Yesterday evening, partly because I was anxious to increase my driving efficiency and partly because the task was long overdue, I drove to my local garage to put some air in the tyres. As many of my loyal car-owning readers will well know, this is not a simple process. If one was not afraid of being corny, one might call it a tiresome one.

Before setting off, I had to be sure to have the precise coinage. On arrival, I had to remove the hubcaps. I then had to be sure not to lose them. Taking care not to scuff the knees of my trousers, I had to inflate the tyres while peering through the window to see if and how the pressure was rising. I then had to stoop again, to replace the caps. And finally, I had to replace the retractable snake-like cable without allowing it to scratch my precious bodywork.

In the old days, people even of my relatively modest age would have engaged somebody else to do their tyres for them. And give them a few bob in return. Likewise, they would have employed somebody to take care of their house and car insurance. They would never have deigned to put fuel into the car themselves. And they would have had the Christmas tree delivered, possibly by the very man who delivered their coal on a monthly basis.

Not any more. No matter what your age, you need to do it yourself. Tough enough for the middle-aged, is it not? For the life of me, I am amazed at the tenacity and resourcefulness of the elderly, who take on all the above responsibilities – and many more to boot.

If we want an example of the sort of dynamism, stamina and personal responsibility that this older generation has taken on, we need reflect no further back than Westminster Abbey and this week’s moving service in memory and thanks for HRH The Duke of Edinburgh. What an example he set. And what a wonderful grandfather he was.

In the history of Blue Coat School, we had not, until this very week, celebrated the virtues, the vigour, the virtuosity and the sheer inestimable value of grandparents in general. But on Tuesday, as the Queen remembered her late husband, Year 3 celebrated with our inaugural Grandparents’ Day.

First, the children put on a wonderful recital of music and poetry. This was followed by a visit to their classrooms to show off their impressive work. Finally, children and grandparents together enjoyed a first class afternoon tea, something more akin to the Ritz than to a school. It was poignant to celebrate this event after two years of postponement, and everybody seemed to have a wonderfully warm time. As one grandparent suggested, “My granddaughter is so happy coming to school at Blue Coat. We now see why. It is a different class”. Rich praise for all the team here.

 This came after a weekend where the music department, led by Jeremy Nicklin, were busy recording our 300-Year CD. Our ensembles and orchestras were on point, and the children had a wonderful time connecting with industry professionals, Alix Original Studio, who work with the likes of Jessie J. (That is ‘Jessica Ellen Cornish’  in grandparent-speak!)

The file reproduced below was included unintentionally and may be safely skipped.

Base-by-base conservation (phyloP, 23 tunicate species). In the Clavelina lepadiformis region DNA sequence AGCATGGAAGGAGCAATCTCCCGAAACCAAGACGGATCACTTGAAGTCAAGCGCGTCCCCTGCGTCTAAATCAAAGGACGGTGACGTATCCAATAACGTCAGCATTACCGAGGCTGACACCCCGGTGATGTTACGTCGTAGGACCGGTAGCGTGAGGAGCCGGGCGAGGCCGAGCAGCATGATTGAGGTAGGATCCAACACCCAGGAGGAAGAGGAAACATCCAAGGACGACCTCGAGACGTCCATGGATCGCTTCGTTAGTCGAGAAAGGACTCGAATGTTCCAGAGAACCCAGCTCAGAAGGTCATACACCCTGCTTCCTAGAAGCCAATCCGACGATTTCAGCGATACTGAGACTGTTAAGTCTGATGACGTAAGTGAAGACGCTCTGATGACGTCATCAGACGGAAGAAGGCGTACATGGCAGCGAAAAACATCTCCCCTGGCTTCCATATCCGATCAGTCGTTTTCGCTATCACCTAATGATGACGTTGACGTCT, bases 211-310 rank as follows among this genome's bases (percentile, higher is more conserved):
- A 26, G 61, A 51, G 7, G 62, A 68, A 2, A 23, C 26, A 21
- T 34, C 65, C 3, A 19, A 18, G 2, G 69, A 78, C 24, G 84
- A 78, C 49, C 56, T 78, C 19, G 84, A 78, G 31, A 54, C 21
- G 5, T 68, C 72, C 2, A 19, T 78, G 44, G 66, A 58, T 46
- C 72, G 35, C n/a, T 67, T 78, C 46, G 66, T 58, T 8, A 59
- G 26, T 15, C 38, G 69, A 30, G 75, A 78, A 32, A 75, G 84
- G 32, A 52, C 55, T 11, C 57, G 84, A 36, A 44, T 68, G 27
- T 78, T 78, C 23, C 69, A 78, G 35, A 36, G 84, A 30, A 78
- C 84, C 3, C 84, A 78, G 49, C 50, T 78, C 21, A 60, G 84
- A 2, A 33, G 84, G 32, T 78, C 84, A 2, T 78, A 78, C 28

On Monday, it was time for the Pre Prep children to record their own song, ‘The Best That I Can Be’, written by our Chaplain, Becky Drake. And Prep joined together to record ‘Grow in Grace’ by our own Director of music, Mr Nicklin. Both songs sum up our school beautifully and are a harmonious celebration of our 300 year history. Incidentally, Download details will soon be available 

This Thursday, the Heads of School released their final podcast of the year. This was a 300-Year special, featuring a special interview with the legendary Mrs Andrews. By tuning in, families will be provided with a wonderful insight to school. I must congratulate Miss Stanford and Mr Hill for putting this podcast together.

As part of their religious studies curriculum, Year 6 enjoyed a visit to the synagogue. The children found the visit informative and it helped to bring their learning alive. Trips are so important; they bring education ‘off the page’. One pupil described the visit as thoroughly enjoyable and poignant. Mature words for one so young.

To round off the week we had a stirring House Shout event. Today, children and staff sang for their lives as they represented their houses. Congratulations to the overall winners, St George’s House! However, with all four of the song choices being floor-fillers, each of the houses has surpassed themselves. Events like today and this week have reinforced the adamantine community spirit here at BCS.

Keep an eye out at the start of next term for the Out of the Blue magazine, which will celebrate the wealth of activity here at Blue Coat. I thank all the staff for their hard work and dedication in a COVID-ravaged term. Never has my favourite statement been so prevalent; “Individually strong, unbreakable as one.”

Thank you, the parent body, for all your understanding, your commitment and your support.  

Have a restful Easter break, one and all.

Noel Neeson